Monday, November 29, 2010

Firefly x 2

This was just an experiment on Arches natural White 140lb hot press in watercolor and pencil. I threw a little digital in at the end.

Thursday, November 25, 2010

Tuesday, November 16, 2010

Don't Worry, Be

Here are five things that research has shown can improve happiness:

1. Be grateful – Some study participants were asked to write letters of gratitude to people who had helped them in some way. The study found that these people reported a lasting increase in happiness – over weeks and even months – after implementing the habit. What's even more surprising: Sending the letter is not necessary. Even when people wrote letters but never delivered them to the addressee, they still reported feeling better afterwards.

2. Be optimistic – Another practice that seems to help is optimistic thinking. Study participants were asked to visualize an ideal future – for example, living with a loving and supportive partner, or finding a job that was fulfilling – and describe the image in a journal entry. After doing this for a few weeks, these people too reported increased feelings of well-being.

3. Count your blessings – People who practice writing down three good things that have happened to them every week show significant boosts in happiness, studies have found. It seems the act of focusing on the positive helps people remember reasons to be glad.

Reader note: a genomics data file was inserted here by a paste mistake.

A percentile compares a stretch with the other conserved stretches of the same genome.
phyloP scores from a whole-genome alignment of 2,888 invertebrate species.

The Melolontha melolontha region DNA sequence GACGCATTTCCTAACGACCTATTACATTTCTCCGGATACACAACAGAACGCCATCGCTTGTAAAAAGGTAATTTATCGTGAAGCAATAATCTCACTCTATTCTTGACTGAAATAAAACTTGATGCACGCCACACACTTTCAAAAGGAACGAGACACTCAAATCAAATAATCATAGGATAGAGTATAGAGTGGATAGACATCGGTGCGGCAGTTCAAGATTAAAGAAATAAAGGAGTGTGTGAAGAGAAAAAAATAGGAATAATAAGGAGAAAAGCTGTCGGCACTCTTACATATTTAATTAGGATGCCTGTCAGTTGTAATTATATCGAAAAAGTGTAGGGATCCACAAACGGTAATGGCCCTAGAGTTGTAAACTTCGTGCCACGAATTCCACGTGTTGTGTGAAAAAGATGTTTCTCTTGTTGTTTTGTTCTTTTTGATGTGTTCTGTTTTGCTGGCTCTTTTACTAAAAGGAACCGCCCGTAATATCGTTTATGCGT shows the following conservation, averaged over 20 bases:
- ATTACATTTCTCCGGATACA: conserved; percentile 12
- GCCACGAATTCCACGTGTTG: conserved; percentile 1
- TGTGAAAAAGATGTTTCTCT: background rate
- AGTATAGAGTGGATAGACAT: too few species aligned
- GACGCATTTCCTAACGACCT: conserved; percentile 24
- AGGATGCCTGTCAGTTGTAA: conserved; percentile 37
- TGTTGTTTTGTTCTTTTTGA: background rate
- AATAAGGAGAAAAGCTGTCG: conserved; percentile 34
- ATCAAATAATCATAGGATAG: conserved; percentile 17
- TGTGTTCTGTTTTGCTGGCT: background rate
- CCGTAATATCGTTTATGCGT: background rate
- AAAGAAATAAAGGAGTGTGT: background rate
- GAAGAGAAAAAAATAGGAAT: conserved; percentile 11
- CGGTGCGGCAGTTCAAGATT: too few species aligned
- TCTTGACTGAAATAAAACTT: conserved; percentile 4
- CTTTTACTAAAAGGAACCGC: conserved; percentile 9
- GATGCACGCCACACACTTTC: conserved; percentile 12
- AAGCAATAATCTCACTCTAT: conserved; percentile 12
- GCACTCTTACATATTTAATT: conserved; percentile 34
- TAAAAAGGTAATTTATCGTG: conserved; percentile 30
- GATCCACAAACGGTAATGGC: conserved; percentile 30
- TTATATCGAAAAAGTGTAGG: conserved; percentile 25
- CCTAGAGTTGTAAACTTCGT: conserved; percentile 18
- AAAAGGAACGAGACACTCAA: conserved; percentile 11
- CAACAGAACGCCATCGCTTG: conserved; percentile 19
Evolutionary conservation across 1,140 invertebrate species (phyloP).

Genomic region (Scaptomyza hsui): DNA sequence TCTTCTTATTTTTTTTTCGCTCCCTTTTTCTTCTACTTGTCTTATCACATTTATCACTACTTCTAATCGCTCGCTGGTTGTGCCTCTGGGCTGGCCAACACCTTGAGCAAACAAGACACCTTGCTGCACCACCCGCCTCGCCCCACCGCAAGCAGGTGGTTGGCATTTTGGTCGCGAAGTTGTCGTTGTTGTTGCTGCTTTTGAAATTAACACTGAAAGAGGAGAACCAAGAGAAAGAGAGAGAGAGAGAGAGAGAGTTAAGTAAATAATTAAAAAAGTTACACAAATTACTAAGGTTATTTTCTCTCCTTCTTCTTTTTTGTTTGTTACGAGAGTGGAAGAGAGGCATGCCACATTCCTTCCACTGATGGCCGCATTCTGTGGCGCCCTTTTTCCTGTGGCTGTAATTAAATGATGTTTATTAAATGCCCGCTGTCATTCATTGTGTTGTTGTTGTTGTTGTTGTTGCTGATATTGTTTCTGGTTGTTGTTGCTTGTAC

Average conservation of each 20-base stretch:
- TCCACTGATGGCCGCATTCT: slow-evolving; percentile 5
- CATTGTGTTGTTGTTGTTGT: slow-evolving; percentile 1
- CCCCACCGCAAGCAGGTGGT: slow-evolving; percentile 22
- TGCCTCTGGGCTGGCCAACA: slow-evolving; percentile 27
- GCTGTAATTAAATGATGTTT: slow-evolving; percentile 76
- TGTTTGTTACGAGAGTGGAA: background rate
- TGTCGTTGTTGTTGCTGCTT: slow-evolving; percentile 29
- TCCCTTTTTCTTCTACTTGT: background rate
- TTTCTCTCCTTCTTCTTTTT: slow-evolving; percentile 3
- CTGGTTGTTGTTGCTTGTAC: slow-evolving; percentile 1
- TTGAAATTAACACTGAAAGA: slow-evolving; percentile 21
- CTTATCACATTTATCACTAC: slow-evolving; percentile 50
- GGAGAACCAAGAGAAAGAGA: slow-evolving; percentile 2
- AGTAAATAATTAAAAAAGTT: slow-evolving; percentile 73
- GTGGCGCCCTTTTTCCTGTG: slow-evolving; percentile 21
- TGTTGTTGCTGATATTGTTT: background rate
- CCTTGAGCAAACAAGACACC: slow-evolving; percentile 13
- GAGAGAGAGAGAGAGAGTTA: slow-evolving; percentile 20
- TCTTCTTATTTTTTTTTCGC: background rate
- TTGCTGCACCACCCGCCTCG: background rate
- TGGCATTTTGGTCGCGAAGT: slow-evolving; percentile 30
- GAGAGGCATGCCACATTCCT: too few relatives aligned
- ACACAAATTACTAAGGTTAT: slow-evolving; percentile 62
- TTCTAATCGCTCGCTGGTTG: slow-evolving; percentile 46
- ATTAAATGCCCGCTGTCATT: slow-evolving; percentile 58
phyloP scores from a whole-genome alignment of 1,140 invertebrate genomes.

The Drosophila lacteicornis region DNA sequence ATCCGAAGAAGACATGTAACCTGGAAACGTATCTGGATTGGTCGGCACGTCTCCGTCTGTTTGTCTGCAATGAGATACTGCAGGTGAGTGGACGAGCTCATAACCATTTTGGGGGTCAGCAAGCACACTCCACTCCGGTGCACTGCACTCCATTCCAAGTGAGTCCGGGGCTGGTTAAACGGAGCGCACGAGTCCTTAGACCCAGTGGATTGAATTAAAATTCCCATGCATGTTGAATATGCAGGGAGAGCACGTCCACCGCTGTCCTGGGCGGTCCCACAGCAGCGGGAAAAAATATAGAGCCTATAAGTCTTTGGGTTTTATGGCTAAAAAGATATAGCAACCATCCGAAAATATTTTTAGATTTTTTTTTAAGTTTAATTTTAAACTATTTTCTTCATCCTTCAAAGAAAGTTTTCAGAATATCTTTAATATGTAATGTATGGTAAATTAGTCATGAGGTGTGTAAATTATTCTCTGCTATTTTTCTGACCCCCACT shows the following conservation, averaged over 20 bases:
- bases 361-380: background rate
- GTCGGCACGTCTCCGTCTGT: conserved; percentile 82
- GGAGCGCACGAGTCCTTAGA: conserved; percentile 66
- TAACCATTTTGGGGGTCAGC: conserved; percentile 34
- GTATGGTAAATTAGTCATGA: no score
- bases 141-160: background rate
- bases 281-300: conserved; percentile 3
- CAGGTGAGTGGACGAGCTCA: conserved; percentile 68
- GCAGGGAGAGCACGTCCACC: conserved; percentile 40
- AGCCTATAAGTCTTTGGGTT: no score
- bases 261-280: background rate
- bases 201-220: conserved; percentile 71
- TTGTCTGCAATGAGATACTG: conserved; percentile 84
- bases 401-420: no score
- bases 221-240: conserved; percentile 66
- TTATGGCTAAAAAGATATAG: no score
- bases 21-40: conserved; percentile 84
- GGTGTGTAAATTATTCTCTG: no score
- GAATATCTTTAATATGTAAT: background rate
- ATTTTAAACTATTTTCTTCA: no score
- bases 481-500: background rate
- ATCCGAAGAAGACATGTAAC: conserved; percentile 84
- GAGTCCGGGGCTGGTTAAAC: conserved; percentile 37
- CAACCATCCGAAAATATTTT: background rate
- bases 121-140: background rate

4. Use your strengths – Another study asked people to identify their greatest strengths, and then to try to use these strengths in new ways. For example, someone who says they have a good sense of humor could try telling jokes to lighten up business meetings or cheer up sad friends. This habit, too, seems to heighten happiness.

5. Commit acts of kindness – It turns out helping others also helps ourselves. People who donate time or money to charity, or who altruistically assist people in need, report improvements in their own happiness.

Monday, November 15, 2010

There Is A Distinct Audience For The Printed Product

For several years, people in the United States have been complaining about how newspapers are old news. Sales and advertising revenue have been slipping (although newspaper profit margins were 25% as recently as 2006). People are tired of reading old-fashioned ink on paper! they say. The Internet is the way of the future!